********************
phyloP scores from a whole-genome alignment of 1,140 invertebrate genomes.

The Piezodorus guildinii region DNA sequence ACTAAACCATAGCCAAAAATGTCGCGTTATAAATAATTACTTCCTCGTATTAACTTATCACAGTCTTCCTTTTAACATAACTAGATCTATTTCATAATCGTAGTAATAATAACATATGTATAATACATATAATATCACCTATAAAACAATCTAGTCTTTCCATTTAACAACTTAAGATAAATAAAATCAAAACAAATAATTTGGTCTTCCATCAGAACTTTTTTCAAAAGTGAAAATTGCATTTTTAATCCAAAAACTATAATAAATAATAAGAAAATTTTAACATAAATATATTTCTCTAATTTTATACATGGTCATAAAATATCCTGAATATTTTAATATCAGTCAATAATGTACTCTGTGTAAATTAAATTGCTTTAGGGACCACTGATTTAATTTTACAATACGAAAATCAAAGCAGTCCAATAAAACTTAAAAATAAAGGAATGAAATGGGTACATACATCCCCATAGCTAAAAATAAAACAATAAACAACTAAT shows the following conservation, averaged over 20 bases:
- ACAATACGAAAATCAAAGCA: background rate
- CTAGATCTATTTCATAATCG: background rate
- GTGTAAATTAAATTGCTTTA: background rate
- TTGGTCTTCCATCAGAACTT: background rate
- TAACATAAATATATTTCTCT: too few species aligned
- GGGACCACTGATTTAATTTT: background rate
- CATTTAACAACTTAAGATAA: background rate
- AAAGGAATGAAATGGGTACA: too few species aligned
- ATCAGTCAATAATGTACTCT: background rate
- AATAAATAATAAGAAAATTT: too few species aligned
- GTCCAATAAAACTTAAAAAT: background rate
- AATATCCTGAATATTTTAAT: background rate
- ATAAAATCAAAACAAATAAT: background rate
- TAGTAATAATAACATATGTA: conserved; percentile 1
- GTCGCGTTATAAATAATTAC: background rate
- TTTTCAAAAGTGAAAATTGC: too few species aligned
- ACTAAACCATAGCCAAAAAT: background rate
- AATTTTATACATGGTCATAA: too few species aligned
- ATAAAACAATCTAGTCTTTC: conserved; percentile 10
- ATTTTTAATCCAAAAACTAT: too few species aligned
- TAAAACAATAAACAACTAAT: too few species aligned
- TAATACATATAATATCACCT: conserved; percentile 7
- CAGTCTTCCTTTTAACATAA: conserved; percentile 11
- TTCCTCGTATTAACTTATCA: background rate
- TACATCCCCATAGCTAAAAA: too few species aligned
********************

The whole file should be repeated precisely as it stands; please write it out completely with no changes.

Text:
phyloP scores from a whole-genome alignment of 1,140 invertebrate genomes.

The Piezodorus guildinii region DNA sequence ACTAAACCATAGCCAAAAATGTCGCGTTATAAATAATTACTTCCTCGTATTAACTTATCACAGTCTTCCTTTTAACATAACTAGATCTATTTCATAATCGTAGTAATAATAACATATGTATAATACATATAATATCACCTATAAAACAATCTAGTCTTTCCATTTAACAACTTAAGATAAATAAAATCAAAACAAATAATTTGGTCTTCCATCAGAACTTTTTTCAAAAGTGAAAATTGCATTTTTAATCCAAAAACTATAATAAATAATAAGAAAATTTTAACATAAATATATTTCTCTAATTTTATACATGGTCATAAAATATCCTGAATATTTTAATATCAGTCAATAATGTACTCTGTGTAAATTAAATTGCTTTAGGGACCACTGATTTAATTTTACAATACGAAAATCAAAGCAGTCCAATAAAACTTAAAAATAAAGGAATGAAATGGGTACATACATCCCCATAGCTAAAAATAAAACAATAAACAACTAAT shows the following conservation, averaged over 20 bases:
- ACAATACGAAAATCAAAGCA: background rate
- CTAGATCTATTTCATAATCG: background rate
- GTGTAAATTAAATTGCTTTA: background rate
- TTGGTCTTCCATCAGAACTT: background rate
- TAACATAAATATATTTCTCT: too few species aligned
- GGGACCACTGATTTAATTTT: background rate
- CATTTAACAACTTAAGATAA: background rate
- AAAGGAATGAAATGGGTACA: too few species aligned
- ATCAGTCAATAATGTACTCT: background rate
- AATAAATAATAAGAAAATTT: too few species aligned
- GTCCAATAAAACTTAAAAAT: background rate
- AATATCCTGAATATTTTAAT: background rate
- ATAAAATCAAAACAAATAAT: background rate
- TAGTAATAATAACATATGTA: conserved; percentile 1
- GTCGCGTTATAAATAATTAC: background rate
- TTTTCAAAAGTGAAAATTGC: too few species aligned
- ACTAAACCATAGCCAAAAAT: background rate
- AATTTTATACATGGTCATAA: too few species aligned
- ATAAAACAATCTAGTCTTTC: conserved; percentile 10
- ATTTTTAATCCAAAAACTAT: too few species aligned
- TAAAACAATAAACAACTAAT: too few species aligned
- TAATACATATAATATCACCT: conserved; percentile 7
- CAGTCTTCCTTTTAACATAA: conserved; percentile 11
- TTCCTCGTATTAACTTATCA: background rate
- TACATCCCCATAGCTAAAAA: too few species aligned